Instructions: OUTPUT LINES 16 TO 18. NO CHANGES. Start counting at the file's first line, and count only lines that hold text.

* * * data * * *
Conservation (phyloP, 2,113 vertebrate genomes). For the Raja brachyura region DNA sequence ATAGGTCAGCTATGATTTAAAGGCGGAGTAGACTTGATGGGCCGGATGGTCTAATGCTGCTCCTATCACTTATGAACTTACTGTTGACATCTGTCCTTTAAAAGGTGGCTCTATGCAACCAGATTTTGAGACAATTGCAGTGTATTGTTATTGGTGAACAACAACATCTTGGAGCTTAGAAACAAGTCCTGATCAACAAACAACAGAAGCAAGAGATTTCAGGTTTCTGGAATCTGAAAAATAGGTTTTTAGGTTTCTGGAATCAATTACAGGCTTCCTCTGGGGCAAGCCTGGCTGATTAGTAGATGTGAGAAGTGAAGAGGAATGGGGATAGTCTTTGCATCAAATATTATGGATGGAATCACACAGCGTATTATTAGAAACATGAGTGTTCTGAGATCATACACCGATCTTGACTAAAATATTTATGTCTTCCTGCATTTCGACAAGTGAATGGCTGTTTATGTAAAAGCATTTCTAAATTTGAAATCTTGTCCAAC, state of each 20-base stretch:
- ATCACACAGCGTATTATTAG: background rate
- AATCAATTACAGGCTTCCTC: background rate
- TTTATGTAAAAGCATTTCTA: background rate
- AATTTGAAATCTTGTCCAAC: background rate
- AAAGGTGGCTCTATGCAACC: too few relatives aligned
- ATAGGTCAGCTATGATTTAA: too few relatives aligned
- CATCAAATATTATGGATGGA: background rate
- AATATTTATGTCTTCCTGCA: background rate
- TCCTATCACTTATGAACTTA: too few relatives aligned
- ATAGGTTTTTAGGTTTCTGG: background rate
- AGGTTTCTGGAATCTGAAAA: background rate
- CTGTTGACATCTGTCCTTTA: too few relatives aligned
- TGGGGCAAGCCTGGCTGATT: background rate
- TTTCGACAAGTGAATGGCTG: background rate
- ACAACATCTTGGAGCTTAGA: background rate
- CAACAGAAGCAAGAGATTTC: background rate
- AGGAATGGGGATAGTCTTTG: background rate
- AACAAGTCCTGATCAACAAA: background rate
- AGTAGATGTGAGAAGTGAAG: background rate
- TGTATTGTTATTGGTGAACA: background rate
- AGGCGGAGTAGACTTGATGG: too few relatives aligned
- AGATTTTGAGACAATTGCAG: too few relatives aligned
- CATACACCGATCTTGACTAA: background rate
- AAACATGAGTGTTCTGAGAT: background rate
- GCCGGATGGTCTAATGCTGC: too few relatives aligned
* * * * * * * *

- ACAACATCTTGGAGCTTAGA: background rate
- CAACAGAAGCAAGAGATTTC: background rate
- AGGAATGGGGATAGTCTTTG: background rate